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books and reading

The Chalk Man

Title: The Chalk Man

Author: CJ Tudor

Genre: thriller, murder mystery

When I read and loved The Burning Girls, I made a point to get Tudor’s other book from my library. You guys, I burned through this book in two days. I absolutely couldn’t put it down. Not only was it a great story, tightly written, interesting characters, etc, it has a ton of Stephen King Easter eggs. He actually tweeted his recommendation of this book, and I imagine him giggling at the eggs as he’s reading. Even without the eggs, the book was excellent.

From Goodreads: In 1986, Eddie and his friends are just kids on the verge of adolescence. They spend their days biking around their sleepy English village and looking for any taste of excitement they can get. The chalk men are their secret code: little chalk stick figures they leave for one another as messages only they can understand. But then a mysterious chalk man leads them right to a dismembered body, and nothing is ever the same.

In 2016, Eddie is fully grown, and thinks he’s put his past behind him. But then he gets a letter in the mail, containing a single chalk stick figure. When it turns out that his friends got the same message, they think it could be a prank . . . until one of them turns up dead.

That’s when Eddie realizes that saving himself means finally figuring out what really happened all those years ago.

The story is told from Eddie’s perspective in both past and present, but the chapters are labeled as such, so it’s really easy to follow. Eddie is a great character, flawed but likable, so you still cheer for him. He has a dark side, though, too, probably due to various incidents as a child. Finding out the truth behind the dismembered body was a fun journey. So far, Tudor is two for two in my book. I can’t wait for her next book!

Categories
books and reading

The Burning Girls

Title: The Burning Girls

Author: CJ Tudor

Genre: mystery/thriller/horror

Thank you Netgalley for this book!

Holy smokes! (pun intended) What a crazy, great book. Let me make it clear that before I even finished this one, I requested The Chalk Man from my library. I was just so impressed with this book and its multiple plots that wove together so well. The book has so many layers of mystery all were so well-written and cohesive. I’m so glad I got to read this one. Oh, and Tudor makes a reference to my favorite band, The Killers, so I immediately tweeted my thanks to her, and she replied. So cool! Hi again, if you are reading this, Ms. Tudor! =)

From Goodreads: Welcome to Chapel Croft. Five hundred years ago, eight protestant martyrs were burned at the stake here. Thirty years ago, two teenage girls disappeared without a trace. And two months ago, the vicar of the local parish killed himself.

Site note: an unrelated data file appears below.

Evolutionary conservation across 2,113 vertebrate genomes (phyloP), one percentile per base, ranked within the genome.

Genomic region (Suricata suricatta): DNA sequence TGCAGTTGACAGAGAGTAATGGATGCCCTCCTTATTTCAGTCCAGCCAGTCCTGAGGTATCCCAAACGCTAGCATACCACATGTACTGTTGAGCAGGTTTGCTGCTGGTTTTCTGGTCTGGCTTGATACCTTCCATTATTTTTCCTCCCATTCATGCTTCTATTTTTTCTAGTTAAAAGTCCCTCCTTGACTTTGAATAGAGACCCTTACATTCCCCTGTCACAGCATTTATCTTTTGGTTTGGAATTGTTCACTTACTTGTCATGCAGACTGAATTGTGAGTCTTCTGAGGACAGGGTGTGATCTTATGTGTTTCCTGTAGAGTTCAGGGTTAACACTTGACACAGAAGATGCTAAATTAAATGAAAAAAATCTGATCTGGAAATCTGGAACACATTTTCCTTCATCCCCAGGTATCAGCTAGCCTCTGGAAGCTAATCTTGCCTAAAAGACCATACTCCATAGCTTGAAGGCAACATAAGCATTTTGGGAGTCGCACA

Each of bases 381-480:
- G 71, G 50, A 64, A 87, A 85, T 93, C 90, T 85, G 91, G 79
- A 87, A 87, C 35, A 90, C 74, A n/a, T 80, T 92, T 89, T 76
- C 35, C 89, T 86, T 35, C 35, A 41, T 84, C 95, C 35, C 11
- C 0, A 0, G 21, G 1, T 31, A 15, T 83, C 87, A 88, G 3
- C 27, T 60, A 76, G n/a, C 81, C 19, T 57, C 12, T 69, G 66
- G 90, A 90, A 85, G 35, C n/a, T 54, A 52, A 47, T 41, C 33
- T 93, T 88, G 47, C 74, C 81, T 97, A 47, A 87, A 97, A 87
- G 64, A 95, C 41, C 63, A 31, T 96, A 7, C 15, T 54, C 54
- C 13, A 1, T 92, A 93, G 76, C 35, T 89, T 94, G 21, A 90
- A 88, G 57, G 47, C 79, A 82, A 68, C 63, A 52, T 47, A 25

Reverend Jack Brooks, a single parent with a fourteen-year-old daughter and a heavy conscience, arrives in the village hoping to make a fresh start and find some peace. Instead, Jack finds a town mired in secrecy and a strange welcome package: an old exorcism kit and a note quoting scripture. “But there is nothing covered up that will not be revealed and hidden that will not be known.”

The more Jack and daughter Flo get acquainted with the town and its strange denizens, the deeper they are drawn into their rifts, mysteries, and suspicions. And when Flo is troubled by strange sightings in the old chapel, it becomes apparent that there are ghosts here that refuse to be laid to rest.

But uncovering the truth can be deadly in a village where everyone has something to protect, everyone has links with the village’s bloody past, and no one trusts an outsider.

What I loved most about this book was that the story is really about the vicar’s past, the town’s past, and the town’s present, all at the same time. You learn more about Jack and why she left her previous post. You learn more about the martyrs from centuries ago and the girls who disappeared decades ago. And you learn about the townspeople and just what they have to hide. What I found interesting was that the story is told in first person from Jack’s perspective, but some chapters are told third person about Flo. I can’t say I’ve read a book that switches between first and third narrator like that. It didn’t confuse me at all, and I really appreciated the uniqueness of that. This book was great, plain and simple. I can’t wait to dive into The Chalk Man soon!